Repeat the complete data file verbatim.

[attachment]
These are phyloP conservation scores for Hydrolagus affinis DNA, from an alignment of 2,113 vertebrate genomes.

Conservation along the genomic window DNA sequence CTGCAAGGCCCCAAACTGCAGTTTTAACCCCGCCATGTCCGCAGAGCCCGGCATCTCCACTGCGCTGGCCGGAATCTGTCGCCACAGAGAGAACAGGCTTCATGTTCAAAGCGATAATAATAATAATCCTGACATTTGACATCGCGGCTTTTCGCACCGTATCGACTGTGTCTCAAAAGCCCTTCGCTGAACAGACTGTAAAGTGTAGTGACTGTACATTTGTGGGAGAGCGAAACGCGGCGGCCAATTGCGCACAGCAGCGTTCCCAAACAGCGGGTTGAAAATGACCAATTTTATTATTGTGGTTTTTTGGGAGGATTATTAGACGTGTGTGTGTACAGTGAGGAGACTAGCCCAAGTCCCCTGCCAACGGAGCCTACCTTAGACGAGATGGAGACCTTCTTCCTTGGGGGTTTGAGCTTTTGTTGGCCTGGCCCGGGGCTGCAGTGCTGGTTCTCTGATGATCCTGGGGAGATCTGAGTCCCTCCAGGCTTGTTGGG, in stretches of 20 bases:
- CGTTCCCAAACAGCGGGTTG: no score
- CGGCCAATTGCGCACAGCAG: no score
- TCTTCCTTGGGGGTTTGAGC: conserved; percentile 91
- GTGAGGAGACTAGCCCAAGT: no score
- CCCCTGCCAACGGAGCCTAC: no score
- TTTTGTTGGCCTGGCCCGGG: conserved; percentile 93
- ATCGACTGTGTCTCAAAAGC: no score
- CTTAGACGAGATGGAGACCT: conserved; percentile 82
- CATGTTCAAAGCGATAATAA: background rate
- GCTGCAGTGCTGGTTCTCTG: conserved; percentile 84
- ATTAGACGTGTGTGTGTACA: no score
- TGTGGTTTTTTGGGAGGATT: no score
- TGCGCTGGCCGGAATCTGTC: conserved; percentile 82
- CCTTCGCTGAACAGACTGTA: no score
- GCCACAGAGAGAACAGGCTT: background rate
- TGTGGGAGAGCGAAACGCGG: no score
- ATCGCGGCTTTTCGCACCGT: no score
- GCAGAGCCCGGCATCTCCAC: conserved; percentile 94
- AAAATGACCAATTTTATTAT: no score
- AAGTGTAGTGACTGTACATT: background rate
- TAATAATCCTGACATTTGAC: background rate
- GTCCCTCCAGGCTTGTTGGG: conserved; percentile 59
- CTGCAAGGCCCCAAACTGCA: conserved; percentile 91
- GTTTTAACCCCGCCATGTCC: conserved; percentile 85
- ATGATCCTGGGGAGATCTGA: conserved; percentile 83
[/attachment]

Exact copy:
These are phyloP conservation scores for Hydrolagus affinis DNA, from an alignment of 2,113 vertebrate genomes.

Conservation along the genomic window DNA sequence CTGCAAGGCCCCAAACTGCAGTTTTAACCCCGCCATGTCCGCAGAGCCCGGCATCTCCACTGCGCTGGCCGGAATCTGTCGCCACAGAGAGAACAGGCTTCATGTTCAAAGCGATAATAATAATAATCCTGACATTTGACATCGCGGCTTTTCGCACCGTATCGACTGTGTCTCAAAAGCCCTTCGCTGAACAGACTGTAAAGTGTAGTGACTGTACATTTGTGGGAGAGCGAAACGCGGCGGCCAATTGCGCACAGCAGCGTTCCCAAACAGCGGGTTGAAAATGACCAATTTTATTATTGTGGTTTTTTGGGAGGATTATTAGACGTGTGTGTGTACAGTGAGGAGACTAGCCCAAGTCCCCTGCCAACGGAGCCTACCTTAGACGAGATGGAGACCTTCTTCCTTGGGGGTTTGAGCTTTTGTTGGCCTGGCCCGGGGCTGCAGTGCTGGTTCTCTGATGATCCTGGGGAGATCTGAGTCCCTCCAGGCTTGTTGGG, in stretches of 20 bases:
- CGTTCCCAAACAGCGGGTTG: no score
- CGGCCAATTGCGCACAGCAG: no score
- TCTTCCTTGGGGGTTTGAGC: conserved; percentile 91
- GTGAGGAGACTAGCCCAAGT: no score
- CCCCTGCCAACGGAGCCTAC: no score
- TTTTGTTGGCCTGGCCCGGG: conserved; percentile 93
- ATCGACTGTGTCTCAAAAGC: no score
- CTTAGACGAGATGGAGACCT: conserved; percentile 82
- CATGTTCAAAGCGATAATAA: background rate
- GCTGCAGTGCTGGTTCTCTG: conserved; percentile 84
- ATTAGACGTGTGTGTGTACA: no score
- TGTGGTTTTTTGGGAGGATT: no score
- TGCGCTGGCCGGAATCTGTC: conserved; percentile 82
- CCTTCGCTGAACAGACTGTA: no score
- GCCACAGAGAGAACAGGCTT: background rate
- TGTGGGAGAGCGAAACGCGG: no score
- ATCGCGGCTTTTCGCACCGT: no score
- GCAGAGCCCGGCATCTCCAC: conserved; percentile 94
- AAAATGACCAATTTTATTAT: no score
- AAGTGTAGTGACTGTACATT: background rate
- TAATAATCCTGACATTTGAC: background rate
- GTCCCTCCAGGCTTGTTGGG: conserved; percentile 59
- CTGCAAGGCCCCAAACTGCA: conserved; percentile 91
- GTTTTAACCCCGCCATGTCC: conserved; percentile 85
- ATGATCCTGGGGAGATCTGA: conserved; percentile 83